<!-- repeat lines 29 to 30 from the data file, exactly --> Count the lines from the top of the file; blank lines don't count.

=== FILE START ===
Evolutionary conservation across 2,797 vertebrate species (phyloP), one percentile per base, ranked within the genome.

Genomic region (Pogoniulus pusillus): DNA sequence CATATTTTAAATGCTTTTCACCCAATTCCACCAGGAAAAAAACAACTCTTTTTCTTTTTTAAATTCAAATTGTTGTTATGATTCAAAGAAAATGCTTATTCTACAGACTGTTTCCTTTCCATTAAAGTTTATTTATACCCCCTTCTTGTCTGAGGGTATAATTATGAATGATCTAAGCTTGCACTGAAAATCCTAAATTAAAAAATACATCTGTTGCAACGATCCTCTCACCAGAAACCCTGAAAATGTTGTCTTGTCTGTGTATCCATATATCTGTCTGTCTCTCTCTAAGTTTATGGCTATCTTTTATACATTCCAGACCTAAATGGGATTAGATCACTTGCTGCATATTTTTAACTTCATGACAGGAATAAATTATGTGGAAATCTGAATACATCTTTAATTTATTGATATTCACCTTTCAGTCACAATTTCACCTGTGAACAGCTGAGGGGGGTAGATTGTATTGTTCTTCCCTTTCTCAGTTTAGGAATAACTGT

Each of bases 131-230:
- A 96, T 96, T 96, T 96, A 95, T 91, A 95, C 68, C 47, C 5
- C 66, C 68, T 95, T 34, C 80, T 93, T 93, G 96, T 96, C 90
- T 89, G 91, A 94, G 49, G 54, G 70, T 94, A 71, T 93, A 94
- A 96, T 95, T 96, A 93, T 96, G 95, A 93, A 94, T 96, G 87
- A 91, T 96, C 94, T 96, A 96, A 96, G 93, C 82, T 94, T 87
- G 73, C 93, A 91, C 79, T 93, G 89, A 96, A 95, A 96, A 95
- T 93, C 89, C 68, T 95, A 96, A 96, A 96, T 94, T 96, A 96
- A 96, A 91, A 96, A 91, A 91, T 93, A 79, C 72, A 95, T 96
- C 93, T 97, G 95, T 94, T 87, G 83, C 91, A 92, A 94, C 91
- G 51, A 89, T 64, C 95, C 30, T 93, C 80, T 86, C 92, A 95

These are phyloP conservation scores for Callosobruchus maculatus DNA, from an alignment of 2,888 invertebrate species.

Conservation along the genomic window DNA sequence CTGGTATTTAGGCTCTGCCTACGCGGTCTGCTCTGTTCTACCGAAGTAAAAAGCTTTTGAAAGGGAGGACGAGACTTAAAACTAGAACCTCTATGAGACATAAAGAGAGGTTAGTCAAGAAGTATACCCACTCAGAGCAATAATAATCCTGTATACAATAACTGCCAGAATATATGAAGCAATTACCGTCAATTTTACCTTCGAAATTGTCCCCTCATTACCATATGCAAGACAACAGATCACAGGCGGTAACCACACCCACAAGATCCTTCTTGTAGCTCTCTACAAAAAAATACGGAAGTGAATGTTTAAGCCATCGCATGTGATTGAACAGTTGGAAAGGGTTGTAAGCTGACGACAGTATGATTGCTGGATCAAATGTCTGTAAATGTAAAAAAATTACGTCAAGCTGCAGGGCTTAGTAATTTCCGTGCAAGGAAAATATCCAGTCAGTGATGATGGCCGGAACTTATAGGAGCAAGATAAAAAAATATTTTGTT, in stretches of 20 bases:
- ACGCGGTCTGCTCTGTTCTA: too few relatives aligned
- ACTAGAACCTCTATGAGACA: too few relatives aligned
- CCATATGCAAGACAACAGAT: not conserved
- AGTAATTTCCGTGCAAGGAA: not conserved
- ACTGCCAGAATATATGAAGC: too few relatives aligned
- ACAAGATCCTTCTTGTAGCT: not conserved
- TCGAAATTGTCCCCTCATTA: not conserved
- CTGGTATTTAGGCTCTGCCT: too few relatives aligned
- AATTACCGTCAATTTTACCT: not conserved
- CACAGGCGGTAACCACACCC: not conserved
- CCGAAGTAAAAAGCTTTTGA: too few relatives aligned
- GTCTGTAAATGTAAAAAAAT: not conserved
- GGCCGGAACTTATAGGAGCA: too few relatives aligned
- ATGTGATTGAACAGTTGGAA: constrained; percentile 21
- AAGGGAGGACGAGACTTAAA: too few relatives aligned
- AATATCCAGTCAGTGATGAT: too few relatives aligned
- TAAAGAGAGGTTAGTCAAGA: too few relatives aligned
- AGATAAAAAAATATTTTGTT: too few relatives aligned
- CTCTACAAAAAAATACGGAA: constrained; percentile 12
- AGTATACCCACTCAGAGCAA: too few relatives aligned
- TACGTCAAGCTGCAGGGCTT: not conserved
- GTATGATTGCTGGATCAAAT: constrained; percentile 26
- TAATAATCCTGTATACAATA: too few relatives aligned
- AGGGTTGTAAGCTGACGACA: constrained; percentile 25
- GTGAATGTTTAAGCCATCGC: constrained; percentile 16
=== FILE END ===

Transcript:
- ATGTGATTGAACAGTTGGAA: constrained; percentile 21
- AAGGGAGGACGAGACTTAAA: too few relatives aligned